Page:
Disruptive innovation: barriers, opportunities and differences internationally
Andy Newton, Barry Hunt, Julia Williams, , ,
Wednesday, September 2, 2020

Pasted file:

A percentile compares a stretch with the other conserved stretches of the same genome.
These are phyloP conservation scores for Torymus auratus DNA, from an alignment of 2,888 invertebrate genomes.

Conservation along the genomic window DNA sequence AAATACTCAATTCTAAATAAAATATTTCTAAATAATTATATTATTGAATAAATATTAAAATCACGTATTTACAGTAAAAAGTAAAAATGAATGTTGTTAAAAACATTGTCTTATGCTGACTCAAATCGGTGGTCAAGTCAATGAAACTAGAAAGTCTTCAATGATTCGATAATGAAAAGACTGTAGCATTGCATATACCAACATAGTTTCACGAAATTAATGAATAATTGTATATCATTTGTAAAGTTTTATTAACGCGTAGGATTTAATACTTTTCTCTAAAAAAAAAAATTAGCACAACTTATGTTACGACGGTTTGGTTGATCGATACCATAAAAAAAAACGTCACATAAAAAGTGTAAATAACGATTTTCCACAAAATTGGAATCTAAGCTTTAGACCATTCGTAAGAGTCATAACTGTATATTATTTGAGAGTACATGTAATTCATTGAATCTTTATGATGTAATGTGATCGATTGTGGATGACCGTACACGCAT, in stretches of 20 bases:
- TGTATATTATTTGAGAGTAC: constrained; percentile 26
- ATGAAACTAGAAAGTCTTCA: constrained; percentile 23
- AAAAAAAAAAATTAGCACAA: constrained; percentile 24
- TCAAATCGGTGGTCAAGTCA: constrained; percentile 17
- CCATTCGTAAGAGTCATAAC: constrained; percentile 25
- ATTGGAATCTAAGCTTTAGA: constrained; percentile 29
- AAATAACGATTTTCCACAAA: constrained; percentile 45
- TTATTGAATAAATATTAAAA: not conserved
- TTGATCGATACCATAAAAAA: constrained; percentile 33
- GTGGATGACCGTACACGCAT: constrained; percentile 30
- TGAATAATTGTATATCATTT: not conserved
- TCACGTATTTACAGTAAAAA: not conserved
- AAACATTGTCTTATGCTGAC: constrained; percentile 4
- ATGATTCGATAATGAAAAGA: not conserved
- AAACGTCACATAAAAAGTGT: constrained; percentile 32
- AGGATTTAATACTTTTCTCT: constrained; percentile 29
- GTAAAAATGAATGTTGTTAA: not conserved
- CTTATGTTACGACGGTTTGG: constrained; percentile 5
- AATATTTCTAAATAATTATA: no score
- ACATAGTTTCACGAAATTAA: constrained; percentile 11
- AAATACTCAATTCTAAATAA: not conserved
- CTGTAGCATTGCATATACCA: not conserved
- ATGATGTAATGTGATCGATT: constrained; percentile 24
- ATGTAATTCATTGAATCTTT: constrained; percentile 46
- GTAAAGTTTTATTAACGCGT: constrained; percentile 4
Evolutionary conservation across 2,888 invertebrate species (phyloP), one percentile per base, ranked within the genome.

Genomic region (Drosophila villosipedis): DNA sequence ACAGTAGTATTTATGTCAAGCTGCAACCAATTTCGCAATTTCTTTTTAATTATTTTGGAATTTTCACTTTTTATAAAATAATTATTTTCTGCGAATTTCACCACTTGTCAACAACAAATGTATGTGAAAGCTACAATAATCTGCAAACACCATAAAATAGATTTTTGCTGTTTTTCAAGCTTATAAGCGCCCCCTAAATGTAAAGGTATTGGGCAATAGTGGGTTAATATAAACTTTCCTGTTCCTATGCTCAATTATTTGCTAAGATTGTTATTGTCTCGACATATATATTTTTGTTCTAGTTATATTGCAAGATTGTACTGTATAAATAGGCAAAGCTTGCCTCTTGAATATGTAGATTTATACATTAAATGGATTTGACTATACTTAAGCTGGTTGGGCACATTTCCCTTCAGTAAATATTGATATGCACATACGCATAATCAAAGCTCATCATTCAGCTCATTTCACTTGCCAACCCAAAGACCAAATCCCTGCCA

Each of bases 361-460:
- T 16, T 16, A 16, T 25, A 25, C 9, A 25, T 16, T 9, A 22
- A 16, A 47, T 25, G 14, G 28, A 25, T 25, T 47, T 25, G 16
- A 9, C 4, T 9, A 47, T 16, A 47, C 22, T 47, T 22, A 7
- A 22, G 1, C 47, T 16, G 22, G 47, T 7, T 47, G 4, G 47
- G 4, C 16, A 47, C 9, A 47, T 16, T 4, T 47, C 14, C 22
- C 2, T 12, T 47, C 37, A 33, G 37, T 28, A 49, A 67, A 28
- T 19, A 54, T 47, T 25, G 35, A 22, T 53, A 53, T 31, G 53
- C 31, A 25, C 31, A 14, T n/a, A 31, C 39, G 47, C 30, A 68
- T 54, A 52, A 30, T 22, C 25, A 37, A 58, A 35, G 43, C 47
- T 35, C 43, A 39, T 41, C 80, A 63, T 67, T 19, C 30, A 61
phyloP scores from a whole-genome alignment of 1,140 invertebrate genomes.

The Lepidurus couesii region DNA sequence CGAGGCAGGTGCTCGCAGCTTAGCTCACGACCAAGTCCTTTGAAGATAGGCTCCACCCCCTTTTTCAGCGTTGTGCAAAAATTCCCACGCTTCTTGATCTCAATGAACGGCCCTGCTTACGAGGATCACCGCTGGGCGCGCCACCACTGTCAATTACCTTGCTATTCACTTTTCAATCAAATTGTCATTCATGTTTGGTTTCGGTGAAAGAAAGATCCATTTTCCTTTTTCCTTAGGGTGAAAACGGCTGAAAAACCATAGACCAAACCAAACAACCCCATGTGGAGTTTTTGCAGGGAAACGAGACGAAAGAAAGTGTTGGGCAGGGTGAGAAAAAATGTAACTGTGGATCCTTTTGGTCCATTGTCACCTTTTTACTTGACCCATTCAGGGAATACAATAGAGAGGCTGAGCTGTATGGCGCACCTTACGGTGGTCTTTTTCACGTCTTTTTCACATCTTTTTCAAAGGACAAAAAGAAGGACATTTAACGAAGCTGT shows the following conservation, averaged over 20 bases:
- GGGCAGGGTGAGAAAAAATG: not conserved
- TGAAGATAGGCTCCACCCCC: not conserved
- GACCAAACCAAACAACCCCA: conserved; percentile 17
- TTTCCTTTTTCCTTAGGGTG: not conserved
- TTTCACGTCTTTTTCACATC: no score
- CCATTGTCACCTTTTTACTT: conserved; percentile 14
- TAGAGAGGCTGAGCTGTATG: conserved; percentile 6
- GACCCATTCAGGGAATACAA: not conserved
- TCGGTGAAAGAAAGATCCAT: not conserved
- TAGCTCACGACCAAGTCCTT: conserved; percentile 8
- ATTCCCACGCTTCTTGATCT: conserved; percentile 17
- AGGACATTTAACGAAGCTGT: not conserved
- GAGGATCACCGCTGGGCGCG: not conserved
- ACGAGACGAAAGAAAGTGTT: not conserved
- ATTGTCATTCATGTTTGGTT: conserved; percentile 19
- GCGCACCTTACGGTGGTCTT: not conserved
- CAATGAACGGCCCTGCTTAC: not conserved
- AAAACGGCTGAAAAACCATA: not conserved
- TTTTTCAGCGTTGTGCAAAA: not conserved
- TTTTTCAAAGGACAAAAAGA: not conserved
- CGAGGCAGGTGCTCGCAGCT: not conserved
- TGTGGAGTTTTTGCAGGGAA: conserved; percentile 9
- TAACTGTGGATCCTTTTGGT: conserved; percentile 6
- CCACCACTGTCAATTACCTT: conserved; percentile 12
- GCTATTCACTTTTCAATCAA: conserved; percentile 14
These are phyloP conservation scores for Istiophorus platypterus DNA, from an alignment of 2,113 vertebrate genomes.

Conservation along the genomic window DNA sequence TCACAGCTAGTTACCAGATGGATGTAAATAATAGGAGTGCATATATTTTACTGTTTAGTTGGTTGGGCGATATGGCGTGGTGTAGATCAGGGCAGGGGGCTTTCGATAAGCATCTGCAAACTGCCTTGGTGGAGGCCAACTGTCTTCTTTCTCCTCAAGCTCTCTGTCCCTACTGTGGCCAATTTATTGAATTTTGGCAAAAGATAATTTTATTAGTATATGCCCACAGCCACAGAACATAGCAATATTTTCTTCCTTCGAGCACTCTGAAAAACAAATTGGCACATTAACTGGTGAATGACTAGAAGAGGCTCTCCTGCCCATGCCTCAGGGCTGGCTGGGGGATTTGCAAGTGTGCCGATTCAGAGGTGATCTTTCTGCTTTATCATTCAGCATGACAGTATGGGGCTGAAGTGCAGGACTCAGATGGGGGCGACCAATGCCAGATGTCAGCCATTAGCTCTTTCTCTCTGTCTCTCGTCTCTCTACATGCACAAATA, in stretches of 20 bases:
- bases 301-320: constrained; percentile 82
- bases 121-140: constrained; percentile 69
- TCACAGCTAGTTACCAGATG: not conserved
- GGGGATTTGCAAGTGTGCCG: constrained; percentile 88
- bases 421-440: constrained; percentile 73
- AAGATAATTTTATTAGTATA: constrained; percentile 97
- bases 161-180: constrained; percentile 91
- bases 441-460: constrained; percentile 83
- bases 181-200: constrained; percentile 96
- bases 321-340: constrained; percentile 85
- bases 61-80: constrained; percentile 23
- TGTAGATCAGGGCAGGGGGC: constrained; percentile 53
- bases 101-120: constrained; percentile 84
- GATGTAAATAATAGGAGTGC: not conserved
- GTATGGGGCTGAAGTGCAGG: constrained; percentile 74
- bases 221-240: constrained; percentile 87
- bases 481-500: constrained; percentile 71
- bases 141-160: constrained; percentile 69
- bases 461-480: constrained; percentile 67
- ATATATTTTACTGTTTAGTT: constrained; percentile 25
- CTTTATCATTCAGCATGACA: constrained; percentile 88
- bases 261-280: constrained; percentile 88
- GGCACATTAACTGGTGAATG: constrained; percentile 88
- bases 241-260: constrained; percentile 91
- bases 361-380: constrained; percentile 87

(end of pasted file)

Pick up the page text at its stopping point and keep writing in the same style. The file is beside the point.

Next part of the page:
Around the world, the paramedic profession evolved from a small number of pilot programmes in the early 1970s, becoming a widespread trend in healthcare across much of the world. This case study focuses primarily on the UK, and England in particular, but also reflects on the international nature of the paramedic phenomenon, seeking to learn lessons from the successful features of individual programmes and approaches, in order that good practice can be promoted and shared. It also indentifies barriers to progress as well as opportunities. The purpose of all early paramedic initiatives described was to address the unmet needs of patients with serious injury and illness. Over the following decades, paramedics developed a clear identity which, in many countries, was professionally recognised and regulated. This trend can be termed ‘disruptive innovation’—something that creates a new market and value network while disrupting existing ones. The steep developmental trajectory of paramedics has not been mirrored by a comparable pace of reform and modernisation in all ambulance services or emergency medical systems, which in some cases have lagged behind and failed to adapt to significant changes in the pattern, quantity and epidemiological characteristics of patient demand. This has led to a mismatch between the capabilities offered by paramedics and the professional opportunities available to them in ambulance services, which have hampered practitioners' ability to make full use of their skills. This has often manifested as low levels of paramedic and other ambulance staff satisfaction, resulting in high rates of staff turnover in the UK and sometimes elsewhere. For many reasons, most evidently the reality of changing patient demand, an increasing number of ambulance services are gradually morphing into primarily urgent care organisations, de-emphasising the transport aspect of the service. Changes are therefore needed to its model of operation and to staff management and support.
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